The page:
Times Colonist Story

Harpist proves itís never too late to follow dream.
By Susan Down, Times Colonist staff, April 25, 2002

Rosemary Beland knew early in life that she was destined to be a harpist, but it took over 40 years before she achieved her dream. The Victoria musician makes her concert debut this Sunday with her new 24 carat-gold-leafed harp, playing the angelic music that she has waited half a lifetime to create.

Raised in Sidney, Beland was about four when her mother took her to the symphony. "She said to me, 'Listen to all the instruments and pick one out, then when you're older you can play it' " Beland recalls. "I knew I was born to play the harp." In response, her mother told her the harp was beautiful but not too practical. "She was thinking high school band," said Beland. "I put the harp aside and forgot about it because I was told I couldn't do it."

The youngster's second choice was the French Horn, an instrument Beland assumed she could start playing once she got to kindergarten. She recalls being horribly disappointed when she finally got to school and discovered she'd have to wait seven more years. In the meantime, she taught herself to play the family's old player piano (with the rollers removed) using handed down music primers from a cousin, since her family could not afford lessons.

Unfortunately the television was right next to the piano, something that caused conflict between Beland and her four sisters. She recalls being captivated by the Moonlight Sonata when she was about 12. When her mother bought her the sheet music, she spent hours deciphering it. "My sisters were cramped around the TV saying "Mom tell her to shut up'." she said. "They still bug me to this day. None of them can listen to the Moonlight Sonata."

In high school she excelled on the French Horn, earning a position with a local Peninsula orchestra. When she graduated she told her family she wanted to be a musician. Once again the response was "That's not very practical," so she chose plan B - nursing.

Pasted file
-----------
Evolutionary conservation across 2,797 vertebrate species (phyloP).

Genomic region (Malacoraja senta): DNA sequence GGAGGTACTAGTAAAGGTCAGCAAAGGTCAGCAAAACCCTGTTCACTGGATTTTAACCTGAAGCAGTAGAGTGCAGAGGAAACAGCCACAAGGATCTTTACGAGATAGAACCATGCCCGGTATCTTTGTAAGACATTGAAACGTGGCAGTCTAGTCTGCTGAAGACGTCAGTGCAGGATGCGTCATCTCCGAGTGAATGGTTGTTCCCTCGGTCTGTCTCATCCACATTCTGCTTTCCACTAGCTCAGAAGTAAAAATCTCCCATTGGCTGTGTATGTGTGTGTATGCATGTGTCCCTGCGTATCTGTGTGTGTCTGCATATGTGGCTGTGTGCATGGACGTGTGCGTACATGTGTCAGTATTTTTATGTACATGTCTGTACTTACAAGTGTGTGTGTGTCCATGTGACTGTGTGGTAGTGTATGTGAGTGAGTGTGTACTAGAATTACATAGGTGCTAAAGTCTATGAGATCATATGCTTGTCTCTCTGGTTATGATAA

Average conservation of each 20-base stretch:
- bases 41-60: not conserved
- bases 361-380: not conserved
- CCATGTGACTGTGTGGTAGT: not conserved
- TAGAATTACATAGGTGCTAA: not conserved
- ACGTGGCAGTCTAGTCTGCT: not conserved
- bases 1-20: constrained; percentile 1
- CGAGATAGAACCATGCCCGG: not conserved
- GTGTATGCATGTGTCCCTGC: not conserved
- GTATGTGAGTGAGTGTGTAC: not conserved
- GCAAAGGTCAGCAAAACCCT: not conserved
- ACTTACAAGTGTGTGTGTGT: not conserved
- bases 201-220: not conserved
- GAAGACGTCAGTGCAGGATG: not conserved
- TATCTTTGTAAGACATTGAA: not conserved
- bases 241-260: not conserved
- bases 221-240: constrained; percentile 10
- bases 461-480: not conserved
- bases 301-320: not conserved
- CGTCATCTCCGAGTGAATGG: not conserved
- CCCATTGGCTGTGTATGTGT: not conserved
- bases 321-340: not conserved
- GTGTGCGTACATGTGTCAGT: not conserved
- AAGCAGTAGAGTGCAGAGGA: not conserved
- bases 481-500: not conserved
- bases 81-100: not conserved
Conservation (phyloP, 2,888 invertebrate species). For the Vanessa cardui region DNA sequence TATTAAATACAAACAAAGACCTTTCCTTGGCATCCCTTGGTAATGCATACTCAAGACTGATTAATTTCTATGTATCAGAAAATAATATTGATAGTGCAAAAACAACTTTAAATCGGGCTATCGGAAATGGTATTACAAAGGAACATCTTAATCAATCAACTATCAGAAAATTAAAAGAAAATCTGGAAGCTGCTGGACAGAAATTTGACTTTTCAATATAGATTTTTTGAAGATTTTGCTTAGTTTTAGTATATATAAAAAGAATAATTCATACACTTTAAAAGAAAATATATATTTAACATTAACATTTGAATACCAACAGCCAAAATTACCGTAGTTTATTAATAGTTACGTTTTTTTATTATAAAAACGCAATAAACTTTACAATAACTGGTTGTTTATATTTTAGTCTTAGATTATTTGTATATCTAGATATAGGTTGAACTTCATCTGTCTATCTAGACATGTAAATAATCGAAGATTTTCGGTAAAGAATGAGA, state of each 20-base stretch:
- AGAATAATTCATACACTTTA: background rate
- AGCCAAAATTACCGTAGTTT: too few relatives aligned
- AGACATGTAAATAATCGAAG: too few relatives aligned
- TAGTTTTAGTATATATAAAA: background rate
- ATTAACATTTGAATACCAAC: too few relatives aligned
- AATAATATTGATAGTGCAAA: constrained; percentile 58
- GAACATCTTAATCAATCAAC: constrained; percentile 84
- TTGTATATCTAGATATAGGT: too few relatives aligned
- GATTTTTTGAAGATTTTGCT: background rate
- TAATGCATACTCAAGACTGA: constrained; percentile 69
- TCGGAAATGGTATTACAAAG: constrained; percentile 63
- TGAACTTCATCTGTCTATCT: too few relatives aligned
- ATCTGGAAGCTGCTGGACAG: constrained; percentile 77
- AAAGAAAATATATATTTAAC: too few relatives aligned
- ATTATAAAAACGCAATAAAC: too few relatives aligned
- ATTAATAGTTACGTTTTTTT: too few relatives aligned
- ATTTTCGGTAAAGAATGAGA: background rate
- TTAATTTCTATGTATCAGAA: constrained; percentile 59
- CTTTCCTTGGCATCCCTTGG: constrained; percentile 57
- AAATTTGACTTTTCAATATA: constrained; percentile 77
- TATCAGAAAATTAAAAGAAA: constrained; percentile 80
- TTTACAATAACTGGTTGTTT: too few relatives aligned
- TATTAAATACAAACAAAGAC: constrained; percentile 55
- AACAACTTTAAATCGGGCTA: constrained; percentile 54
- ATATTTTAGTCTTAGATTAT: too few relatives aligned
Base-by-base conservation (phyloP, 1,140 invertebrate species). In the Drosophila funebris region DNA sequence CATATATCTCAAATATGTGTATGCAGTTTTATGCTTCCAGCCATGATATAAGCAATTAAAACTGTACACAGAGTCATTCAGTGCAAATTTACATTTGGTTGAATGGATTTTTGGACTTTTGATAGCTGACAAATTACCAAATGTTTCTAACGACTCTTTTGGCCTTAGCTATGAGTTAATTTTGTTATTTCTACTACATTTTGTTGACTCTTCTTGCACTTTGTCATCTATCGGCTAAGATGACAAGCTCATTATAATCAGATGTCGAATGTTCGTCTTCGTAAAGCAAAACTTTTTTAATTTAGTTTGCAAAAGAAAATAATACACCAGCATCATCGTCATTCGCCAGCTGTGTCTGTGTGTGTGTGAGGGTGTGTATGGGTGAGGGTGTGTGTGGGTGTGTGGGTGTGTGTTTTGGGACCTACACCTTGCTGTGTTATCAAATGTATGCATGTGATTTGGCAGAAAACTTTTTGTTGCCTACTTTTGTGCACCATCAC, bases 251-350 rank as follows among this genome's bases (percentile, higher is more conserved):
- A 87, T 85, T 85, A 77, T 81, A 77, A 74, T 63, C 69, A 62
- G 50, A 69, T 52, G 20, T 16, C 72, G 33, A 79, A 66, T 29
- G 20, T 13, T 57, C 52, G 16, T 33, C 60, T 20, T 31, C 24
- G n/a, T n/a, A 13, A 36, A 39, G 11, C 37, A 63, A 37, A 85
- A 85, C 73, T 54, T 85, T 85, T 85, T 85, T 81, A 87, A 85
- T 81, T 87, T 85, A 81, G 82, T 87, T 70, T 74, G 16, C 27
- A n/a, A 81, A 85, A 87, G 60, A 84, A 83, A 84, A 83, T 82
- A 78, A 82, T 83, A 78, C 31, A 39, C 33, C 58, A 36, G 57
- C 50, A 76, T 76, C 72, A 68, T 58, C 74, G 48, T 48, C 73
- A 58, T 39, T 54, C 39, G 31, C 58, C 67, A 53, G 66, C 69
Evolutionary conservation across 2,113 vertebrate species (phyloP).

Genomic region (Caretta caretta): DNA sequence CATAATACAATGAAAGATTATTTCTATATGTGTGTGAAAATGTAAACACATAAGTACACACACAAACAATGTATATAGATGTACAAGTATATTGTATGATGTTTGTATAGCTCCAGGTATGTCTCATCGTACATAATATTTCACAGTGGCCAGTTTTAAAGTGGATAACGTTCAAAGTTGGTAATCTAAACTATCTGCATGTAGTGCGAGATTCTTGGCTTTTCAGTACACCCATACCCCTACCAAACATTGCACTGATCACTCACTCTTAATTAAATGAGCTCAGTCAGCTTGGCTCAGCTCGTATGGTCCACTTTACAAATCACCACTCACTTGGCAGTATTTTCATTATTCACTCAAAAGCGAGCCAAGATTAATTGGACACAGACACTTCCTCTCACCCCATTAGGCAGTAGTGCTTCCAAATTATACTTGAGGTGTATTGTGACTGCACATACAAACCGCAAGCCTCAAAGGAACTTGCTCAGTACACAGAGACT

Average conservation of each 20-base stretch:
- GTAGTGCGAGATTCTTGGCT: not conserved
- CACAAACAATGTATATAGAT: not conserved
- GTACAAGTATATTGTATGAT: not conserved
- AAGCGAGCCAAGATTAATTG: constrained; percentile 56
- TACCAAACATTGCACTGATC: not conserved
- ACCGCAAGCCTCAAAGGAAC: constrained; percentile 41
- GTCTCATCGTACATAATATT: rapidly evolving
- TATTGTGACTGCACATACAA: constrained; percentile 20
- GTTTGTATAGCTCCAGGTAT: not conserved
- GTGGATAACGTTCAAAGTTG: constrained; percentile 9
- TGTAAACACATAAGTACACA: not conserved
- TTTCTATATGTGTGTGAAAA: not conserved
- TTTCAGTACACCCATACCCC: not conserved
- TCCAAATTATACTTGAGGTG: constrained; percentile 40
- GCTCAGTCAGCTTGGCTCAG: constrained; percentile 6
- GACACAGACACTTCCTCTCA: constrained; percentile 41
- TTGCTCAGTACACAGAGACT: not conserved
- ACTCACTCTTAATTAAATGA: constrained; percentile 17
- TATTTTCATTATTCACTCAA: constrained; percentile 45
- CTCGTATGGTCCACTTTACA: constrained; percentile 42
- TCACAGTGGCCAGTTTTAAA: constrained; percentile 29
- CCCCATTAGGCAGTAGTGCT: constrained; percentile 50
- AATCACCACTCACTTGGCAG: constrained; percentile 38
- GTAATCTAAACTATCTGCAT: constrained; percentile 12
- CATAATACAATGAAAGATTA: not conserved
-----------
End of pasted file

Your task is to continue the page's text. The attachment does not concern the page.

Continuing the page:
Suppressing her artistic temperament made her desperately unhappy, although she completed the program. When her new husband asked her what she would rather do, she settled on the idea of teaching piano, despite the fact that she had never had a lesson herself. So they got a piano and she had her first lesson at 24, galloping through the skill levels at a phenomenal rate. Four years later she was on the faculty of the Victoria Conservatory of Music after scoring the highest mark in the teacher training program.

She taught at VCM for a decade, during which time she also learned to play the hammer dulcimer, producing four recordings including collaborations with musicians such as Will Millar. When she and her husband separated, she went back to nursing, worried that she wouldn't be able to support herself and her son by teaching. Two years ago she hit the burnout stage in her job in a psychiatric program. She took a year's leave, relying on music to support her.

"I just threw myself on the mercy of the universe," she said. Toward the end of the year she played at a concert with Kathryn Ely, a UVIC harp professor and the Grande Dame of the harp community. "I was stunned by how beautiful it was. I hadn't heard anything like it since I was four years old." said Beland. She began taking lessons with Ely last year and in that time reached Grade 10. Just recently she bought her own 44-string concert harp, a $40,000 bird's eye maple and gold leafed model made by Camac in France, the only one of its kind in North America.

Now, at 48, she aims to continue the plan she made at the age of four. She plays at weddings and private functions and hopes to tour on the concert stage one day. She will attend UVIC in the fall to study music.

Surprisingly, finding her voice through the instrument allowed her to go back to nursing, too. "My perspective had changed," she said. "I thought it was preventing me from playing music, but now it is supporting it."

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